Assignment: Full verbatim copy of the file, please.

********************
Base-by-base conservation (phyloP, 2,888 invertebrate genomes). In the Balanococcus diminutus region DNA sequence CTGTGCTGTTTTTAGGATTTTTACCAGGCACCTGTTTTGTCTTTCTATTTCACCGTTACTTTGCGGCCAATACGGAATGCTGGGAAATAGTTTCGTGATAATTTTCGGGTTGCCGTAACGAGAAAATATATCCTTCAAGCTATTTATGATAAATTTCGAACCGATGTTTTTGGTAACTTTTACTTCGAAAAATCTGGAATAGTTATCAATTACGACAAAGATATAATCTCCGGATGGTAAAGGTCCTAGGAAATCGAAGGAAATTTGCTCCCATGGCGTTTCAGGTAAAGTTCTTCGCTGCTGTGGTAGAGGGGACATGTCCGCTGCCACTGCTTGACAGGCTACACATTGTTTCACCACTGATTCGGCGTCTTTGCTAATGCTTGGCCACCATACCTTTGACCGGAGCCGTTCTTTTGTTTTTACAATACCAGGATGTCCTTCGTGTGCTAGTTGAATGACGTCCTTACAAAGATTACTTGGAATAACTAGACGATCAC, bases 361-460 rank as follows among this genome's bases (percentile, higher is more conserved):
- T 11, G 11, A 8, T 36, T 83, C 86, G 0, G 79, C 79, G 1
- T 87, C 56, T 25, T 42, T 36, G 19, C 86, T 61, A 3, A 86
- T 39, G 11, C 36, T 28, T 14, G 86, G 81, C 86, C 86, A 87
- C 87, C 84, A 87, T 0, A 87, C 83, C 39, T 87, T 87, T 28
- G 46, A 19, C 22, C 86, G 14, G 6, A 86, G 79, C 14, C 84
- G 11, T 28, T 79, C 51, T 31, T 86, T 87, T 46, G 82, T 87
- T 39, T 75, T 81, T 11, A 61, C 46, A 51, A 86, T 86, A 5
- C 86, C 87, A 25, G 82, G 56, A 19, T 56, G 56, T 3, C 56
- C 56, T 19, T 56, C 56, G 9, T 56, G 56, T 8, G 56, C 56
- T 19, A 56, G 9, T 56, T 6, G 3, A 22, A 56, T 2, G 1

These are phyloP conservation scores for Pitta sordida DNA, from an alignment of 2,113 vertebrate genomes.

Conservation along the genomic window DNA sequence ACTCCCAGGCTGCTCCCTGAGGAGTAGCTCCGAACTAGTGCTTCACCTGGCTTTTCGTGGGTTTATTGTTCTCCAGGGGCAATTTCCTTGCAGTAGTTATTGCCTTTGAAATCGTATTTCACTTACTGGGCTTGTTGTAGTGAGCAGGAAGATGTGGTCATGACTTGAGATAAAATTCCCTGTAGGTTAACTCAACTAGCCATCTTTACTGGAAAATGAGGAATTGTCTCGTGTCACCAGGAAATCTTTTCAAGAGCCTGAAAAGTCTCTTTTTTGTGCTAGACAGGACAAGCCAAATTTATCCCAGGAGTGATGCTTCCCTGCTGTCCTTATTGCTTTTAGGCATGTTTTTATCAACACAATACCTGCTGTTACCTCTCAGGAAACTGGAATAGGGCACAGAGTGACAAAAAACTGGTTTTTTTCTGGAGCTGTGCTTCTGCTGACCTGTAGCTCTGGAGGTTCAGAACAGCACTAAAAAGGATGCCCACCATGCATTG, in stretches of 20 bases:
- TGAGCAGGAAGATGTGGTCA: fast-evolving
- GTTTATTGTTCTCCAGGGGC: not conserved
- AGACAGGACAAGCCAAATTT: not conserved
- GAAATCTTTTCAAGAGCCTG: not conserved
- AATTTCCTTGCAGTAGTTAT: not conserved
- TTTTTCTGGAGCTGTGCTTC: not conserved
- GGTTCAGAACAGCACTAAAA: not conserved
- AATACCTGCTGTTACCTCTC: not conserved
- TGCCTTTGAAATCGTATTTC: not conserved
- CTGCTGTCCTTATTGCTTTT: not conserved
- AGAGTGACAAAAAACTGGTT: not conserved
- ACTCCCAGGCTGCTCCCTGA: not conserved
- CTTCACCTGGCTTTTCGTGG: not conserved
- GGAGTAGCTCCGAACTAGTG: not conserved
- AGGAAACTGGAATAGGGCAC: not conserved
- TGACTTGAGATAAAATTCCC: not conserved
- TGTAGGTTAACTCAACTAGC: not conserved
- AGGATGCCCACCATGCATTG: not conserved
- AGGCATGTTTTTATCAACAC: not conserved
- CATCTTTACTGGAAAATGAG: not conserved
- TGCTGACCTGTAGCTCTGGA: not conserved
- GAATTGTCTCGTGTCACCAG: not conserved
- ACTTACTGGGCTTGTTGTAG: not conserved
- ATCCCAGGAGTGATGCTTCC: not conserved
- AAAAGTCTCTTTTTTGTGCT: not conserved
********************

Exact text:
Base-by-base conservation (phyloP, 2,888 invertebrate genomes). In the Balanococcus diminutus region DNA sequence CTGTGCTGTTTTTAGGATTTTTACCAGGCACCTGTTTTGTCTTTCTATTTCACCGTTACTTTGCGGCCAATACGGAATGCTGGGAAATAGTTTCGTGATAATTTTCGGGTTGCCGTAACGAGAAAATATATCCTTCAAGCTATTTATGATAAATTTCGAACCGATGTTTTTGGTAACTTTTACTTCGAAAAATCTGGAATAGTTATCAATTACGACAAAGATATAATCTCCGGATGGTAAAGGTCCTAGGAAATCGAAGGAAATTTGCTCCCATGGCGTTTCAGGTAAAGTTCTTCGCTGCTGTGGTAGAGGGGACATGTCCGCTGCCACTGCTTGACAGGCTACACATTGTTTCACCACTGATTCGGCGTCTTTGCTAATGCTTGGCCACCATACCTTTGACCGGAGCCGTTCTTTTGTTTTTACAATACCAGGATGTCCTTCGTGTGCTAGTTGAATGACGTCCTTACAAAGATTACTTGGAATAACTAGACGATCAC, bases 361-460 rank as follows among this genome's bases (percentile, higher is more conserved):
- T 11, G 11, A 8, T 36, T 83, C 86, G 0, G 79, C 79, G 1
- T 87, C 56, T 25, T 42, T 36, G 19, C 86, T 61, A 3, A 86
- T 39, G 11, C 36, T 28, T 14, G 86, G 81, C 86, C 86, A 87
- C 87, C 84, A 87, T 0, A 87, C 83, C 39, T 87, T 87, T 28
- G 46, A 19, C 22, C 86, G 14, G 6, A 86, G 79, C 14, C 84
- G 11, T 28, T 79, C 51, T 31, T 86, T 87, T 46, G 82, T 87
- T 39, T 75, T 81, T 11, A 61, C 46, A 51, A 86, T 86, A 5
- C 86, C 87, A 25, G 82, G 56, A 19, T 56, G 56, T 3, C 56
- C 56, T 19, T 56, C 56, G 9, T 56, G 56, T 8, G 56, C 56
- T 19, A 56, G 9, T 56, T 6, G 3, A 22, A 56, T 2, G 1

These are phyloP conservation scores for Pitta sordida DNA, from an alignment of 2,113 vertebrate genomes.

Conservation along the genomic window DNA sequence ACTCCCAGGCTGCTCCCTGAGGAGTAGCTCCGAACTAGTGCTTCACCTGGCTTTTCGTGGGTTTATTGTTCTCCAGGGGCAATTTCCTTGCAGTAGTTATTGCCTTTGAAATCGTATTTCACTTACTGGGCTTGTTGTAGTGAGCAGGAAGATGTGGTCATGACTTGAGATAAAATTCCCTGTAGGTTAACTCAACTAGCCATCTTTACTGGAAAATGAGGAATTGTCTCGTGTCACCAGGAAATCTTTTCAAGAGCCTGAAAAGTCTCTTTTTTGTGCTAGACAGGACAAGCCAAATTTATCCCAGGAGTGATGCTTCCCTGCTGTCCTTATTGCTTTTAGGCATGTTTTTATCAACACAATACCTGCTGTTACCTCTCAGGAAACTGGAATAGGGCACAGAGTGACAAAAAACTGGTTTTTTTCTGGAGCTGTGCTTCTGCTGACCTGTAGCTCTGGAGGTTCAGAACAGCACTAAAAAGGATGCCCACCATGCATTG, in stretches of 20 bases:
- TGAGCAGGAAGATGTGGTCA: fast-evolving
- GTTTATTGTTCTCCAGGGGC: not conserved
- AGACAGGACAAGCCAAATTT: not conserved
- GAAATCTTTTCAAGAGCCTG: not conserved
- AATTTCCTTGCAGTAGTTAT: not conserved
- TTTTTCTGGAGCTGTGCTTC: not conserved
- GGTTCAGAACAGCACTAAAA: not conserved
- AATACCTGCTGTTACCTCTC: not conserved
- TGCCTTTGAAATCGTATTTC: not conserved
- CTGCTGTCCTTATTGCTTTT: not conserved
- AGAGTGACAAAAAACTGGTT: not conserved
- ACTCCCAGGCTGCTCCCTGA: not conserved
- CTTCACCTGGCTTTTCGTGG: not conserved
- GGAGTAGCTCCGAACTAGTG: not conserved
- AGGAAACTGGAATAGGGCAC: not conserved
- TGACTTGAGATAAAATTCCC: not conserved
- TGTAGGTTAACTCAACTAGC: not conserved
- AGGATGCCCACCATGCATTG: not conserved
- AGGCATGTTTTTATCAACAC: not conserved
- CATCTTTACTGGAAAATGAG: not conserved
- TGCTGACCTGTAGCTCTGGA: not conserved
- GAATTGTCTCGTGTCACCAG: not conserved
- ACTTACTGGGCTTGTTGTAG: not conserved
- ATCCCAGGAGTGATGCTTCC: not conserved
- AAAAGTCTCTTTTTTGTGCT: not conserved